Now, I promised that my next post would have pictures of the new wheels and rear axle for the Mini Sprint-T.

First up, what fell out of the bag after I broke the seal.

Wheels and hubs and the brake rotors in a small plastic bag.


The rear axles, center sections and axle tubes. The 1/1 scale center sections are stout but light.

The brake rotor on the hubs as delivered does not leave room for a caliper.
If you look carefully you can see the hub resting against the rotor. Not good.

Wheel outer half, hub, and rotor sitting separately.

The hub in the wheel.

The axle tube will become the standoff for the rotor so there is room for a brake caliper between the hub and the rotor.

The hub on the tube with the rotor.

Now you can see how the standoff is supposed to work.

And you can see the problem with the wheels and tires as a team.

You can see how far the whole wheel sticks out past the tire.

As you can see I have a bit of work to do to make these fit the models, all the hubs need to be fitted with the standoffs and the axle tubes trimmed to the right width for the car, the standoffs need to be slightly sculpted to match the 1/1 hubs so I will be buying some Sculpy to bridge the gap between the hub and rotor. But this car build is moving along.

The next issue to take care of is the differences between Henry’s Tin and Speedway’s Fiberglass. As I was laying out the frame I noticed the body wasn’t lining up properly, so I did a bit of measuring on the model body and the Speedway body and a bit of research on the Internet I found out that the kit body was pretty close to the 1925 car it was modeled on, and the Speedway body had been “stretched” a bit to fit “late model” humans in width. With the cowl problems I already noticed that means I need to do a lot to make the kit body fit my frame. So what I decided to do is a 3 step process to go from the AMT kit body to the Mini Sprint-T body.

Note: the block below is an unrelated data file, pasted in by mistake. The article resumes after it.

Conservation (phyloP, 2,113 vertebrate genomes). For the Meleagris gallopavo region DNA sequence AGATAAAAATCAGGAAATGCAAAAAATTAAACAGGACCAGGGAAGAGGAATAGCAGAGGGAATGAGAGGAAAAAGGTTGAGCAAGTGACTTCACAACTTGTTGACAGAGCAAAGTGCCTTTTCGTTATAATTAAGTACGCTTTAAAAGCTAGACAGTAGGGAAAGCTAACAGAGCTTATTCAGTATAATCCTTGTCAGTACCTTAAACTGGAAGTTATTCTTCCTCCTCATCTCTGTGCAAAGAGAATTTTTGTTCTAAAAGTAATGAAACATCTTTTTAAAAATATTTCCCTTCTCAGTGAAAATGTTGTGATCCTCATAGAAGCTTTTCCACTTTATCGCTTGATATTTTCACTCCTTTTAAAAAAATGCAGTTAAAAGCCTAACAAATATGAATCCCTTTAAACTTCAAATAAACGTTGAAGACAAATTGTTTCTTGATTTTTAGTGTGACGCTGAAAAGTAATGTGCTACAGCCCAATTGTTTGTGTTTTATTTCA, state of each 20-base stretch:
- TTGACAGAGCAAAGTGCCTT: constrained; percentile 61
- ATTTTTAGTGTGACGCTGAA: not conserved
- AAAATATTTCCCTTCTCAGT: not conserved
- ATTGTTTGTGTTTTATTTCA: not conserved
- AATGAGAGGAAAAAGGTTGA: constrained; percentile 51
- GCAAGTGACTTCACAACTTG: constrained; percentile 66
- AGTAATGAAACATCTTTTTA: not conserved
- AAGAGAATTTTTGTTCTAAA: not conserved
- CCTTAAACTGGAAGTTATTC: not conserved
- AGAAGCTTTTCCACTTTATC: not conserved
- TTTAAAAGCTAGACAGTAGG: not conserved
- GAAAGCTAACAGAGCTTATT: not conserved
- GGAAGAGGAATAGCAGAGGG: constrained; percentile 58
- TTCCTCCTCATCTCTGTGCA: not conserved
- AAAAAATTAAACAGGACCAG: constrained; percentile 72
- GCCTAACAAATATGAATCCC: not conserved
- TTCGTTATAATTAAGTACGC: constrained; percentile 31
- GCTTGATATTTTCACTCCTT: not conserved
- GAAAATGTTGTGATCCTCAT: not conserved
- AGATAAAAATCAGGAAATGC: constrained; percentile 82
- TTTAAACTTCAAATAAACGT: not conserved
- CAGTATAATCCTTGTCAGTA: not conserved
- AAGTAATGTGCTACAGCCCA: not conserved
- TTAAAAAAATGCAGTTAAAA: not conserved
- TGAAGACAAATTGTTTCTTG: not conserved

Step one is filling all the holes in the AMT body with plastic Goop-ed in place and pulling a mold off that. Then I can remove the fill pieces and use the kit body as intended for the kit. Using this mold I cast a hard resin plug to use for stage one of the body mods, work the plug over to correct the contours of the cowl and back but don’t widen it yet.

Step two is taking the cleaned up plug and pulling another mold from it, then pulling a vacuformed body from that mold. The vacuformed body is then corrected for the width issue, filled with resin and cleaned up to make another plug for another mold that I can use to vacuform the final body. If I like the way the final body turns out I might do a run of bodies until that final mold wears out. If there is enough interest I can then use the final plug to make another mold and the process continues until I get tired of it or people get tired of buying the body. Step 3: Profit! 😀

And a little late posting, but here we are.

Billed @€0.02, Opus the Unkillable Badass Poet

The parts came in today!

The hubs, wheels, brake rotors, and rear axles for the Mini Sprint-T came in the mail today! Yay!